is well typed since the function \code{is\_int} is given type $(\Int\to\True)\wedge(\neg\Int\to\False)$.
is well typed since the function \code{is\_int} is given type
$(\Int\to\True)\wedge(\neg\Int\to\False)$. We choose a more general
approach allowing the programmer to hint a particular type for the
argument and deducing, if possible, an intersection type for the
function.
We start by considering the system where $\lambda$-abstraction are
We start by considering the system where $\lambda$-abstractions are
typed by a single arrow and later generalize it to the case of
intersections of arrows. First, we define the auxiliary judgement
\begin{displaymath}
......@@ -153,10 +161,6 @@ for a variable $x$ during typing and then uses them to re-type the body
of the lambda under this new refined hypothesis for the type of
$x$. The re-typing ensures that that the type soundness property
carries over this new rule.
\kim{We define the rule on the type system not the algorithm. I think
we could do the same (by collecting type scheme) in $\psi$ but we
then need to choose a candidate in the type scheme \ldots }
This system is enough to type our case study for the case $\tau$
defined as \code{Real|Bool}. Indeed the analysis of the body yields
......@@ -167,10 +171,34 @@ $\psi(x)=\{\Bool\}$ for the branch \code{$\neg$x}. So the function
will be checked for the input types $\Int$, $\Real\setminus\Int$, and
\Bool, yielding the expected result.
It is not too difficult to generalize this rule when the lambda is
typed by an intersection type. Indeed, even if the programmer has
specified a particular intersection type for the function we may want
to refine each of its arrow. This is exactly what the following rule
does:
\begin{mathpar}
\Infer[AbsInf+] {\forall i\in I~\Gamma,x:s_i\vdash
e\triangleright\psi_i
\and
\Gamma,x:s_i\vdash
e : t_i
\and
T_i = \{ (u, v) ~|~ u\in\psi_i(x) \land \Gamma, x:u\vdash e : v\}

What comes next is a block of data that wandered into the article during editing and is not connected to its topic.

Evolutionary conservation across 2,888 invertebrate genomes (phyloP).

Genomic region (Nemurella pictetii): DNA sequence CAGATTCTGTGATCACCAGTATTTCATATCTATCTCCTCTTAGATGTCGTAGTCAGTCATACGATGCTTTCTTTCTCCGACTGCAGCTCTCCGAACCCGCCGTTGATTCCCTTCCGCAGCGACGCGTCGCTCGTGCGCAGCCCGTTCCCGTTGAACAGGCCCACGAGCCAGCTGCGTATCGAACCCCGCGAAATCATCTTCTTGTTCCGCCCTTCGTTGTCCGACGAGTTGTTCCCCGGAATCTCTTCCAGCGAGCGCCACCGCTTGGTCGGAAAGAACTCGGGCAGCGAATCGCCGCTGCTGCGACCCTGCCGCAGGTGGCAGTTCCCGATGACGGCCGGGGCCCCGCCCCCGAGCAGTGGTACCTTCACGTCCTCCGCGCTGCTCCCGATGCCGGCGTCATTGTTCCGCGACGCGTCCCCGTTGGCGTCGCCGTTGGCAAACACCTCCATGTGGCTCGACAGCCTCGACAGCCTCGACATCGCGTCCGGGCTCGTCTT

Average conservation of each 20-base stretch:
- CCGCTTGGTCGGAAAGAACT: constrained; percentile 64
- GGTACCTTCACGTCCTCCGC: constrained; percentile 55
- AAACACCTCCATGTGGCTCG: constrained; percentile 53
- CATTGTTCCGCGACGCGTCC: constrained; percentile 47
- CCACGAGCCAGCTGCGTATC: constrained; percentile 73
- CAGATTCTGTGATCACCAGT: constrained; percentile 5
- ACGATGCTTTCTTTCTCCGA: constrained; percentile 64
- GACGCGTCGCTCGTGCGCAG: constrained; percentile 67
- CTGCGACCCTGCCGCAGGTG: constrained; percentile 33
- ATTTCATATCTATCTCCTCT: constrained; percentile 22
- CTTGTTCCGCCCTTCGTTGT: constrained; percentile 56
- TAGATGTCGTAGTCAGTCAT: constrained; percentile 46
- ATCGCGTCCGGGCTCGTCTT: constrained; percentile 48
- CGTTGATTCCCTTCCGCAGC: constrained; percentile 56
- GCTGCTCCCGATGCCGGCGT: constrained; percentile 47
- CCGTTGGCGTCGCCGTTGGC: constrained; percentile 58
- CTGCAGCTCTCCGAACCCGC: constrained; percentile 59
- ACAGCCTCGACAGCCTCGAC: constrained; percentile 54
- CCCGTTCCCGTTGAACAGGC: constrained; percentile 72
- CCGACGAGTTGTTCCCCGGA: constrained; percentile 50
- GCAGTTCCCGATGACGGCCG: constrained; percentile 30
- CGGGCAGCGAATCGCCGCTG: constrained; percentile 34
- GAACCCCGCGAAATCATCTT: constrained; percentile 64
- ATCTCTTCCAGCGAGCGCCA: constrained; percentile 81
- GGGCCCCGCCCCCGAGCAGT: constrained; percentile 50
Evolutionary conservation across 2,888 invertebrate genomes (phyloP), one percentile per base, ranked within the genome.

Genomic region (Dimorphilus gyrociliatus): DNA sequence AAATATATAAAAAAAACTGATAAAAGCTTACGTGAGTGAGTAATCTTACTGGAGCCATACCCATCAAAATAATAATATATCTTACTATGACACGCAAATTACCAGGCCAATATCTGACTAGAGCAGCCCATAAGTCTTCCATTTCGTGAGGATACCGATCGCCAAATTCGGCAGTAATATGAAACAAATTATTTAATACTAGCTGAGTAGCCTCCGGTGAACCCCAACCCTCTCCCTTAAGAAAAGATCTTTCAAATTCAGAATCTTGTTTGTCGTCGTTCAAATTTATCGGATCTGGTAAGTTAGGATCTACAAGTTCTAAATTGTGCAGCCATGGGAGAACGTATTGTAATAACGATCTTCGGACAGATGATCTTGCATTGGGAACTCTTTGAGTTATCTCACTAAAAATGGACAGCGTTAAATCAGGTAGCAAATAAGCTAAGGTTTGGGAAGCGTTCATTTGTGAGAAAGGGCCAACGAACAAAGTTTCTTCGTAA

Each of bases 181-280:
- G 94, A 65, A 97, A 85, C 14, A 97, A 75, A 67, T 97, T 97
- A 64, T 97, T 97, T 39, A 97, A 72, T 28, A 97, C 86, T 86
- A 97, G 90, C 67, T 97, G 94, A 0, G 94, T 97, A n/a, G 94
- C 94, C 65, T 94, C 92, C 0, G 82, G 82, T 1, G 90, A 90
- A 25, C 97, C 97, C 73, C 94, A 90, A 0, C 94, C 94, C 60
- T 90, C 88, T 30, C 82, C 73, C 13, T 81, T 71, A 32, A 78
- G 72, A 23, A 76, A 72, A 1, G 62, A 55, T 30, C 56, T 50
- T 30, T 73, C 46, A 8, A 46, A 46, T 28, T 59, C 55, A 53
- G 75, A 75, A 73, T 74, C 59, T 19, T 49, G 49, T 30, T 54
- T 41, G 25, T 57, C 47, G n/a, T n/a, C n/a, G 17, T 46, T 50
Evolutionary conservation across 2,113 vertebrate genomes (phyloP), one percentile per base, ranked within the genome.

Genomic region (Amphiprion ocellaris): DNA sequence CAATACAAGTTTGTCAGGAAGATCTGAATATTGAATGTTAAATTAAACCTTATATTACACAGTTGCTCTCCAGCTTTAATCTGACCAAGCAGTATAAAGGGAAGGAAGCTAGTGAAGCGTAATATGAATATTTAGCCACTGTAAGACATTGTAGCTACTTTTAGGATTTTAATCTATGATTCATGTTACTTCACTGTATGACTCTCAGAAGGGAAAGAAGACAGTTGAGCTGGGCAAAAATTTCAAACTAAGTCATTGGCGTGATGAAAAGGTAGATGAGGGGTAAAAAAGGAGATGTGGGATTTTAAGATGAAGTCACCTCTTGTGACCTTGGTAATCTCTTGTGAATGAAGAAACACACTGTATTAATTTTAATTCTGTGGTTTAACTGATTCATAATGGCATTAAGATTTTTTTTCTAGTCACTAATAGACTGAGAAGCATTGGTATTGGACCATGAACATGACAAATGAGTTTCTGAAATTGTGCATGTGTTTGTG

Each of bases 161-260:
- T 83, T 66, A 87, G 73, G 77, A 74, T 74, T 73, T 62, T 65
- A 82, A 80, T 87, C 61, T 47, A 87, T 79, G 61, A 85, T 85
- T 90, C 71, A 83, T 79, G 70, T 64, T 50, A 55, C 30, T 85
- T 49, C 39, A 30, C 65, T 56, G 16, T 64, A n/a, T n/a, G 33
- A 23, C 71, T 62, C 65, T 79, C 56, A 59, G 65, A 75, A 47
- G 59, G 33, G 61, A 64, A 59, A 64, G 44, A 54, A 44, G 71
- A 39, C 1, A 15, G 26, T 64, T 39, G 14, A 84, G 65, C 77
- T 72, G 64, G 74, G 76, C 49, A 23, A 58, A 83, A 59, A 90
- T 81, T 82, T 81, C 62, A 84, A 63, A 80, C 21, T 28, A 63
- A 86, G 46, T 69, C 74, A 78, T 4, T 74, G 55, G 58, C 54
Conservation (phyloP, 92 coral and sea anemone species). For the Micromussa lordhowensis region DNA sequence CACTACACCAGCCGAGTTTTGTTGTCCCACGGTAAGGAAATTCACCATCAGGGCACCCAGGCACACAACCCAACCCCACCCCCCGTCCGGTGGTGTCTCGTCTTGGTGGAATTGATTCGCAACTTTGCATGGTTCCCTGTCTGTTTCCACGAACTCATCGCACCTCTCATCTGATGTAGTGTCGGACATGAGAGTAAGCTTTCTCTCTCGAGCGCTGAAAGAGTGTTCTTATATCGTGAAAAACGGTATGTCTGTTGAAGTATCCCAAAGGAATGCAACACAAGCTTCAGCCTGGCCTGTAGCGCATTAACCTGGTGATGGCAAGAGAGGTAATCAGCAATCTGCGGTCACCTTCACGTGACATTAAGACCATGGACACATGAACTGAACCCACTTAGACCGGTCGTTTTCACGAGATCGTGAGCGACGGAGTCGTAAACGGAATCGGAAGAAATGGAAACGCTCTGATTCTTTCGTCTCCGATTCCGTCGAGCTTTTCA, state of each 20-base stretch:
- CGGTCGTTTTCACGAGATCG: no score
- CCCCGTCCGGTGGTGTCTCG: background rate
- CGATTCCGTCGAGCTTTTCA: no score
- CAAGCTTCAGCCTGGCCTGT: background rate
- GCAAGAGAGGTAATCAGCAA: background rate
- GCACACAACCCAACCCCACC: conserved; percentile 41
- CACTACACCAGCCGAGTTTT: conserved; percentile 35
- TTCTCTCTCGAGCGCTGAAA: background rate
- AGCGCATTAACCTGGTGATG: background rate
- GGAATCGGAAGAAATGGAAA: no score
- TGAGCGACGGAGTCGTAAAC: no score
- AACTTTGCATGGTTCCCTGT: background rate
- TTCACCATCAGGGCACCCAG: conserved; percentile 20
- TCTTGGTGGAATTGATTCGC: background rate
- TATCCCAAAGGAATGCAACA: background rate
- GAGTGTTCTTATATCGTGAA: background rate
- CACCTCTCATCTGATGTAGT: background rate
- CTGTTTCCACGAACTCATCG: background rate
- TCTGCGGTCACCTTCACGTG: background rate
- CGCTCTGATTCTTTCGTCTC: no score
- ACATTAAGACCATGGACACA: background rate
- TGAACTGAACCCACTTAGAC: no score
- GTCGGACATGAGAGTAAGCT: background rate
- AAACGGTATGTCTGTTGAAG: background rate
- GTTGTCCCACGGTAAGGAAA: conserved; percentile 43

} { \Gamma\vdash\lambda^{\bigwedge_{i\in
I}s_i\to t_i} x.e:\bigwedge_{i\in I}(u_j\to
v_i)\land\bigwedge_{(u, v)\in T_i}(u\to v) } {}
\end{mathpar}
Here, for each arrow in the declared interface of the function, we
first typecheck the body of the function as usual (to check that the
arrow is valid) and collect the refined types for the parameter $x$.
Then we deduce all the possible output types for this refined input
types and add the resulting arrows to the type we deduce for the whole
function.
{\color{darkred} RANDOM THOUGHTS:
\kim{We define the rule on the type system not the algorithm. I think
we could do the same (by collecting type scheme) in $\psi$ but we
then need to choose a candidate in the type scheme \ldots }
A delicate point is the definition of the union
$\psi_1\cup\psi_2$. The simplest possible definition is the
component-wise union. This definition is enough to avoid the problem
......@@ -210,16 +238,8 @@ of the ``if'' ... but it is probably better to check it by modifying
the rule of ``if'' (that is, add $\psi_\circ$ only for when it brings new
information).
}
It is not too difficult to generalize this rule when the lambda is typed by an intersection type. Indeed, even if the programmer has specified a particular intersection type for the function we may want to refine each of its arrow. This is exactly what the following rule does:
\begin{mathpar}
\Infer[Abs] {\forall i\in I~\Gamma,x:s_i\vdash
e\triangleright\psi_i \quad \forall j\in J_i~\Gamma,x:u_j\vdash
e:v_j\leq t_i } { \Gamma\vdash\lambda^{\bigwedge_{i\in
I}s_i\to t_i} x.e:\bigwedge_{i\in I,j\in J_i}(u_j\to
v_i) } {\psi_i(x)=\{u_j\alt j\in
J_i\}}
\end{mathpar}
\beppe{Problem 1: is it true that this typing techniques captures all the ``inituitive cases''? That is to say, is it true that this typing and the semantics in which in type case we strip all ``negative'' casts off the resulting values are equivalent? That is they yield the to the same result (probably module the stripping of negatibe casts)?}
......